At the end of the day, unless you are building a high-performance track car, I wouldn't stress too much over spring rates and damping. Manufacturers provide the most optimal combination of spring rates and damping for what their coilovers were made to do.
E36 Lowering Springs vs. Coilovers
If you are just looking for a bit of lowering and slightly better handling, you might consider saving some money and just getting lowering springs.
We always recommend coilovers if your budget allows.
Coilovers provide ride height flexibility which is important if you are trying to fit a set of aggressive wheels or tires. Additionally, even the cheapest set of coilovers is going to ride better than the best set of lowering springs. This is because the stock shocks on the E36 aren't built for the stiffer spring rates you get with lowering springs.
Coilovers will be more comfortable and offer better performance since the spring rates and dampening are optimized by the manufacturers through lots of R&D. The alternative option is to get a set of upgraded shocks along with a set of lowering springs, but at this point the cost is going to be equivalent to a set of coilovers.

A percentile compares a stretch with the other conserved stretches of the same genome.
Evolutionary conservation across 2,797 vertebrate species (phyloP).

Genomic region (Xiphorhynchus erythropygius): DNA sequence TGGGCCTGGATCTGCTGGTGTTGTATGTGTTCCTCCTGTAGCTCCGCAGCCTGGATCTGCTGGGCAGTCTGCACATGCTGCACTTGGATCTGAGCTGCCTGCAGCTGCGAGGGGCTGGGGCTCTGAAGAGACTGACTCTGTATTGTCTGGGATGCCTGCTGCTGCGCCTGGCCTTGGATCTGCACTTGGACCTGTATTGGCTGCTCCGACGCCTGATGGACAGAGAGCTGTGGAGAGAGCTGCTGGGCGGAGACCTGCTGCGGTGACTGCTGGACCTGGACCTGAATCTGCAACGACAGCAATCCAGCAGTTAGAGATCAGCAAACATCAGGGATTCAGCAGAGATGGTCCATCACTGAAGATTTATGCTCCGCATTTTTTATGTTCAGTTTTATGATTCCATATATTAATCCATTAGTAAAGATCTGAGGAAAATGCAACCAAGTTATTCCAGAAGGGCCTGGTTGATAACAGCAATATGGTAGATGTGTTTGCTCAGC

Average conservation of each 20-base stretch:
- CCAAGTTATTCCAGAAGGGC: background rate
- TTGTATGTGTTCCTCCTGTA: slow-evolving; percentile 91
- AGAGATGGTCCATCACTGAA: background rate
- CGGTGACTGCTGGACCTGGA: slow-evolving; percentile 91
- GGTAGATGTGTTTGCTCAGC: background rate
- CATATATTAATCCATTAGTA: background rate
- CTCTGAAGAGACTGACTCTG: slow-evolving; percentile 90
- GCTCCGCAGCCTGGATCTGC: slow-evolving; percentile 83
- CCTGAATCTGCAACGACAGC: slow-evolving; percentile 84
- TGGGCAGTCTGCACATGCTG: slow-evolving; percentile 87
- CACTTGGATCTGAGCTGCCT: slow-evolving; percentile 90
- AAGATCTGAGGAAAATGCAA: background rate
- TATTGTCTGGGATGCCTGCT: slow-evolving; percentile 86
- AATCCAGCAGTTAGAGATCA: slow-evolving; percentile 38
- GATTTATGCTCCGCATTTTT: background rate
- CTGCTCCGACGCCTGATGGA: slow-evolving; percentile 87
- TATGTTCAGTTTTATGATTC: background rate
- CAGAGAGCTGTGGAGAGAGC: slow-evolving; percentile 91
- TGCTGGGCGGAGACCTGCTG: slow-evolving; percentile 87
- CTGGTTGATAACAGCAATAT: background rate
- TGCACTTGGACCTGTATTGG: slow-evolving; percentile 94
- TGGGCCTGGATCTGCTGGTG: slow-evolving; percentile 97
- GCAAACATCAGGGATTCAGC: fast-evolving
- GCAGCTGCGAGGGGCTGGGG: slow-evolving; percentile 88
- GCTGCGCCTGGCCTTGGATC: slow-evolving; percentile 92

BMW E36 Coilover Upgrade Benefits
- Ride height adjustability from ~0"-4"
- Better handling and cornering
- Improved ride comfort and quality
- Great upgrade over old worn suspension
- Shock adjustability (for more expensive setups)
Any set of coilovers, regardless of cost, is going to be a huge upgrade over old, worn suspension. Beyond that, the benefits from coilovers will really vary depending on the setup you choose.
High performance track level coilovers definitely aren't going to improve ride comfort. Additionally, they won't go as low as a set of coilovers designed for stance. And vice versa, a set of entry-level coilovers isn't going to provide track quality performance. So, the benefits really depend somewhat on the setup you choose but in any instance even the most entry-level coilovers will be a big upgrade over old suspension.
Best BMW E36 Coilovers
We're going to cover three different setups here: entry-level street, mid-tier street & occasional track hybrid, and top-tier track quality E36 coilovers.